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Timing the Market with Distributed Genetics - Part 2

Picking the best stocks for investing a fixed amount of money

This event handler is passed as TaskStatusEventArgs. On this TaskStatusEventArgs is a parameter called TaskResult that has a property called TaskData. This TaskData property can be set by the code running on the remote agent and whatever value is set will be automatically returned to the client in this property.

There are two key catches to this property. The first is possibly the most obvious, which is that whatever class type you try to return must be marked as serializable. This stands to reason, because whatever you are returning is going to have to be serialized across the network. Fine!

My initial stab at this tried returning the full StockPicker instances, however, and this gave me a bizarre "TypeLoadExceptionHolder" error, with no further explanation (and, coincidentally, this exception type - although a part of the standard .NET Framework, is not documented by Microsoft!). After a good bit of digging and support from Digipede, what I realized was that .NET's serialization won't permit any type to be retrieved unless you have the exact type's assembly available on the retrieving computer. In my case, since I was randomly generating these types on the Grid, of course I didn't have these assemblies available on the central machine - nor did I want to return them.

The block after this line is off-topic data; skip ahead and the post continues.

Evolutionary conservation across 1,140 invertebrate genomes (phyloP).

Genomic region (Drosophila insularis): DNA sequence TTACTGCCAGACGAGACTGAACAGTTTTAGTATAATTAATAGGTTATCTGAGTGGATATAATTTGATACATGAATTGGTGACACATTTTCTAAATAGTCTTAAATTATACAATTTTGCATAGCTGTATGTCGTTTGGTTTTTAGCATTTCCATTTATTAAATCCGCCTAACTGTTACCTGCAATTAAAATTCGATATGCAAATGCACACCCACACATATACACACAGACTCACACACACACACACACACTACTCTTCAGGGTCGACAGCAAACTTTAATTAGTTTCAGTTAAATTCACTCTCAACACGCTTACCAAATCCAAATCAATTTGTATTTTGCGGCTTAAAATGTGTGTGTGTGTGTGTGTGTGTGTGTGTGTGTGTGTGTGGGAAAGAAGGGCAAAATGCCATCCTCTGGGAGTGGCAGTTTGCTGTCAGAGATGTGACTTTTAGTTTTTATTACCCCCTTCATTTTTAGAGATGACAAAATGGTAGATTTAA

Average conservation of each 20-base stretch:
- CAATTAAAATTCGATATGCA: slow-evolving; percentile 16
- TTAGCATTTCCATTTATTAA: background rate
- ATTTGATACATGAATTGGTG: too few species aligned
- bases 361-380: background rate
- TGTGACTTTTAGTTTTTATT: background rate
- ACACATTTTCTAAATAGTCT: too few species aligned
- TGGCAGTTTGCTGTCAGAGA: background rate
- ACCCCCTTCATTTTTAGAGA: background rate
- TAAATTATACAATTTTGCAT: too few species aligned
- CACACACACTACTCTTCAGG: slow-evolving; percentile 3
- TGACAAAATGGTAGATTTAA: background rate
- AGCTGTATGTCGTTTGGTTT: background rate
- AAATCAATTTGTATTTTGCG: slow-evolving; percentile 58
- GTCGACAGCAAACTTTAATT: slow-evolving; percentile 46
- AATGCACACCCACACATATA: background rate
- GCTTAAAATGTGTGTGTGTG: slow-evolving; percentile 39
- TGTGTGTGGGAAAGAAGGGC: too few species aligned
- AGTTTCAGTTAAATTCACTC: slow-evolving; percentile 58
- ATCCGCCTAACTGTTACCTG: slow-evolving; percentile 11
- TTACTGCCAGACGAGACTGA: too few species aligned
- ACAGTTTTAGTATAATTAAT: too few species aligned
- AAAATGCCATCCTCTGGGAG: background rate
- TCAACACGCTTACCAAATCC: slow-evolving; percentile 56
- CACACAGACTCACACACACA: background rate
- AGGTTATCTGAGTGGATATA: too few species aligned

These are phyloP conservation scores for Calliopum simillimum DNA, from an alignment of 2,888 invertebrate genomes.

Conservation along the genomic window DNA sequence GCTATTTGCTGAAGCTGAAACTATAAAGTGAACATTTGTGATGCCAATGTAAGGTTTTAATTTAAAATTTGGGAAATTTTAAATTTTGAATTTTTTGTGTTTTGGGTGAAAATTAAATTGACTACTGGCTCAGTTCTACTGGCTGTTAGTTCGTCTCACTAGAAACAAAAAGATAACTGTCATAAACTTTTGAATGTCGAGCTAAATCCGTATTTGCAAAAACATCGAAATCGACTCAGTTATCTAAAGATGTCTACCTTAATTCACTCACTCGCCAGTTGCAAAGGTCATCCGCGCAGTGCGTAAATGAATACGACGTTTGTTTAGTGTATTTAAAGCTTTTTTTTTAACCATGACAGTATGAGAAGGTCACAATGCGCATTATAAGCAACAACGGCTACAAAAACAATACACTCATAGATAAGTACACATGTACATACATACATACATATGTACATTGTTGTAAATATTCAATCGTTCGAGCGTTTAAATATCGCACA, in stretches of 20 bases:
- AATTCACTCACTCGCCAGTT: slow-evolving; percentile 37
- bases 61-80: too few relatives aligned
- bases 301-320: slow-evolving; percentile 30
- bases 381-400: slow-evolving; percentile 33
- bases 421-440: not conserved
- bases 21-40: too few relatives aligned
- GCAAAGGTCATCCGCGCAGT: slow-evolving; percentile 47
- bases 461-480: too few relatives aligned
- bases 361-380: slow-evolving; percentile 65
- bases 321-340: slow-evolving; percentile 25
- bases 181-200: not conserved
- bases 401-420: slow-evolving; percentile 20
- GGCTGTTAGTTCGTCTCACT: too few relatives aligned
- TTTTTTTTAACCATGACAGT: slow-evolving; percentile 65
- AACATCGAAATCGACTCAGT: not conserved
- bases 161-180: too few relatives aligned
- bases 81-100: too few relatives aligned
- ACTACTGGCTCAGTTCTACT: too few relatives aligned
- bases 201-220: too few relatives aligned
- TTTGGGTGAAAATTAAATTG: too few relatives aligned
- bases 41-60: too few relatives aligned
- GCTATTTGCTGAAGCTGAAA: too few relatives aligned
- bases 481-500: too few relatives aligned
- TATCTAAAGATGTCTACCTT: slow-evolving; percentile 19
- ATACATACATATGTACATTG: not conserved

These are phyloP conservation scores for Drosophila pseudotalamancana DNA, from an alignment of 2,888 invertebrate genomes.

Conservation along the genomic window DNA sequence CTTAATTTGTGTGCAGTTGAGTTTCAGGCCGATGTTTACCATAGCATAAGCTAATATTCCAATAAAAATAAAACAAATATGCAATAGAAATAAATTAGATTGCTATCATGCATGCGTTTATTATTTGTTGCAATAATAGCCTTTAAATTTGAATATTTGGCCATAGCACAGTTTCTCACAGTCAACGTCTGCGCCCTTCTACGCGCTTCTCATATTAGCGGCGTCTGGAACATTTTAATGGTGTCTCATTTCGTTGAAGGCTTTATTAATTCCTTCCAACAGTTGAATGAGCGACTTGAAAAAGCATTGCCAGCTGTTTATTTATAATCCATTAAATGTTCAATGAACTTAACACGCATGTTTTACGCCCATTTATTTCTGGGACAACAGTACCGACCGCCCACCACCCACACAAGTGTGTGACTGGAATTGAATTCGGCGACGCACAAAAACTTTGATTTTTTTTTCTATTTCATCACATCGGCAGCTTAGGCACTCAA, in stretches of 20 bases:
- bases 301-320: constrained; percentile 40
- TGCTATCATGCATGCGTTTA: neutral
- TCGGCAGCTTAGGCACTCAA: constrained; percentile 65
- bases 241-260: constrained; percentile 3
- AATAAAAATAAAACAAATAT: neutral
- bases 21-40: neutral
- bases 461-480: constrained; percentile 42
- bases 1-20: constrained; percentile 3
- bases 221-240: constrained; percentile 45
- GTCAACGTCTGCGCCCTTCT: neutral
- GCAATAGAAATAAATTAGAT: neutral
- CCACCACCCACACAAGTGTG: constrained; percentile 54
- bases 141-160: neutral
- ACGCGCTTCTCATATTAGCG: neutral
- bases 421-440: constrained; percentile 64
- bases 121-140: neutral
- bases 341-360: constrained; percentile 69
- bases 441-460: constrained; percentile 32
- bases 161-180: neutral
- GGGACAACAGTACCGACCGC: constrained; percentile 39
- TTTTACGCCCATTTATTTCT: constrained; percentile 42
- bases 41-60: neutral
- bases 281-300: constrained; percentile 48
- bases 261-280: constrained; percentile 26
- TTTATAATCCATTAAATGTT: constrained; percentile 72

Fortunately, as I said, we really don't need the implementation returned to the client - only the metadata (for breeding the next generation) and the success ranking - since this will form the basis for choosing which algorithms get to breed and which do not. Both of these things are encapsulated by the TypeExecutionResult class, so this is what we return.